He worked on an EC-121D aircraft, which is a Super Constellation. It has radar on the top and bottom of the aircraft and they flew the Florida Straits monitoring Cuba to see if there was any action. It was the same unit that sounded the whistles on Cuba several years before that, he said. They also had a U-2 stationed there, and it would take off, and they would monitor its flights. He was there for about a year and a half.
In November 1969, Mrs. Miles gave birth to their son, and in December, Mr. Miles got his orders to go to Thailand for a year. His son was two months old when he left.
When he got to Thailand, he was part of a combat support group. He was with the 553rd OMS, and he served as a crew chief on an EC-121R aircraft, a Super Constellation, but it had a different role. It flew missions along the Ho Chi Minh Trail spotting troop movements and things of that nature, and then they would call in air strikes on the main troop movements.
Because they were a combat support group, he was awarded the Vietnamese Service Medal, the Vietnamese Campaign Medal and the Vietnamese Gallantry Medal.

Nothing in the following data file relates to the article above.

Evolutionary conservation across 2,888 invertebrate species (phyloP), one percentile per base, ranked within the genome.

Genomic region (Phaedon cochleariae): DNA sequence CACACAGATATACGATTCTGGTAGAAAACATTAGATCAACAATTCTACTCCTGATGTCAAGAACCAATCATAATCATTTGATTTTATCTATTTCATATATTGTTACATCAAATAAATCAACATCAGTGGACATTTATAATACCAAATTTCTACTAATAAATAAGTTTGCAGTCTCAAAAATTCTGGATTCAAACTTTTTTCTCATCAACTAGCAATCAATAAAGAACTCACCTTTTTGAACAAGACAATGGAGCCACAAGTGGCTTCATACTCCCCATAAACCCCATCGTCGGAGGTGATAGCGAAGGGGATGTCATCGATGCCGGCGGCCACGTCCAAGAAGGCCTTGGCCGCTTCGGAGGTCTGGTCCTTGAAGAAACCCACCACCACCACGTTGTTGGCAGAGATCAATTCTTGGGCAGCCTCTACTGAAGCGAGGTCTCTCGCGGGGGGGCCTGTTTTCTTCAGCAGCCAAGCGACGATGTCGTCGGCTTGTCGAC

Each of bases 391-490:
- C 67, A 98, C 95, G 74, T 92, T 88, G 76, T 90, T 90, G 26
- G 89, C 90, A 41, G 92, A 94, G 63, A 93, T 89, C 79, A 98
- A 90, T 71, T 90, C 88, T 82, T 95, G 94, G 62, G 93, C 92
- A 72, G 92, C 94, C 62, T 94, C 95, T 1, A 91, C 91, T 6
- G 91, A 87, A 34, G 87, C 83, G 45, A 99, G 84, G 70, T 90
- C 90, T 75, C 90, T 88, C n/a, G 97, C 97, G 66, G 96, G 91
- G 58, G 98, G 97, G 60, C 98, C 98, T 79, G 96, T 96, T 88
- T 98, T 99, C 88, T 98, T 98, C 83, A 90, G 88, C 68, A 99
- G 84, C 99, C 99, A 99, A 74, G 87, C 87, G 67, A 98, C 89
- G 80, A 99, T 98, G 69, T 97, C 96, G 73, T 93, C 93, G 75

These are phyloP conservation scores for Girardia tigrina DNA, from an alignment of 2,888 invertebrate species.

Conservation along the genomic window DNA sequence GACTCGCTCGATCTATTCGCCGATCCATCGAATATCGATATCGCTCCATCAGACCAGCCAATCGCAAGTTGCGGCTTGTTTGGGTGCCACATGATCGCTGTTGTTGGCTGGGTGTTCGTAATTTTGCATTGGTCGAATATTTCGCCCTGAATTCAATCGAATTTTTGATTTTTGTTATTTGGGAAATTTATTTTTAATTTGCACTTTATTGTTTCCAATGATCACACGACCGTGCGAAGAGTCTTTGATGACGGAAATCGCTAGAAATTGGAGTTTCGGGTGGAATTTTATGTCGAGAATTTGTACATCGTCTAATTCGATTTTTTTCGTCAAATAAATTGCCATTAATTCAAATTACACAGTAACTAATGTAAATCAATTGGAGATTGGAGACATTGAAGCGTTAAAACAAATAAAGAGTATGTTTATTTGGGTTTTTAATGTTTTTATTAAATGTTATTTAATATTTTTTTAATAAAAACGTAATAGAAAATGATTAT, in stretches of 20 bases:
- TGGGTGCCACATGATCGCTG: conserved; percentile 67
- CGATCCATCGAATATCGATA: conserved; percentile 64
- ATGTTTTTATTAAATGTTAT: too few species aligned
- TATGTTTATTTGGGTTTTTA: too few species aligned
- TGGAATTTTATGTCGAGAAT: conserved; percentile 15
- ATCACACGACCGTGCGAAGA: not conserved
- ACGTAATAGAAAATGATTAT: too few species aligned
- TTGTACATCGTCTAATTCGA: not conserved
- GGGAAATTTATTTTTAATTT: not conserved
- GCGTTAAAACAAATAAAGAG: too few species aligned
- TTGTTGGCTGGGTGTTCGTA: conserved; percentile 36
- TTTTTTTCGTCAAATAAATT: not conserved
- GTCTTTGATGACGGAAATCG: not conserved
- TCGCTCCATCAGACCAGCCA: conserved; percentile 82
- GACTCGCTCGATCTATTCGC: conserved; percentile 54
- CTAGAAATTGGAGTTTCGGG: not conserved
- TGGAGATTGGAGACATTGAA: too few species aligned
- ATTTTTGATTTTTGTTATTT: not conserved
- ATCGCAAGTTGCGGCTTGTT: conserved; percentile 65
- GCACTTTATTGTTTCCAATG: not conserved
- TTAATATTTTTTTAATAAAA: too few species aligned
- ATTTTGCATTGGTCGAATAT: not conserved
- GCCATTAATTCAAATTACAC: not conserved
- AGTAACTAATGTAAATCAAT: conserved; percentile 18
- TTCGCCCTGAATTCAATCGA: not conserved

After his year in Thailand, he was sent back to McCoy Air Force Base, but this time, they cross-trained him into jet aircrafts, and he was assigned to a KC-135, which is a tanker aircraft. They also put him in SAC (Strategic Air Command).
He spent his remaining year flying TDY (temporary duties) all over the world. He went to Torrejon Air Base outside Madrid, Spain. He went to Mildenhall in England, to Alaska, outside Fairbanks, twice — during summer and winter, so he was able to experience both. He went to Guam. He went to Japan. His wife did not like him being gone so often, and if not for that, he might have made a career of it, he said, so he got out after four years.
“Every place I visited had some interesting point,” he said. “I enjoyed Spain. I enjoyed the time I had off, and I went to several of the museums and things of that nature, and the country and the people were very friendly. I always enjoyed food and different cuisines.”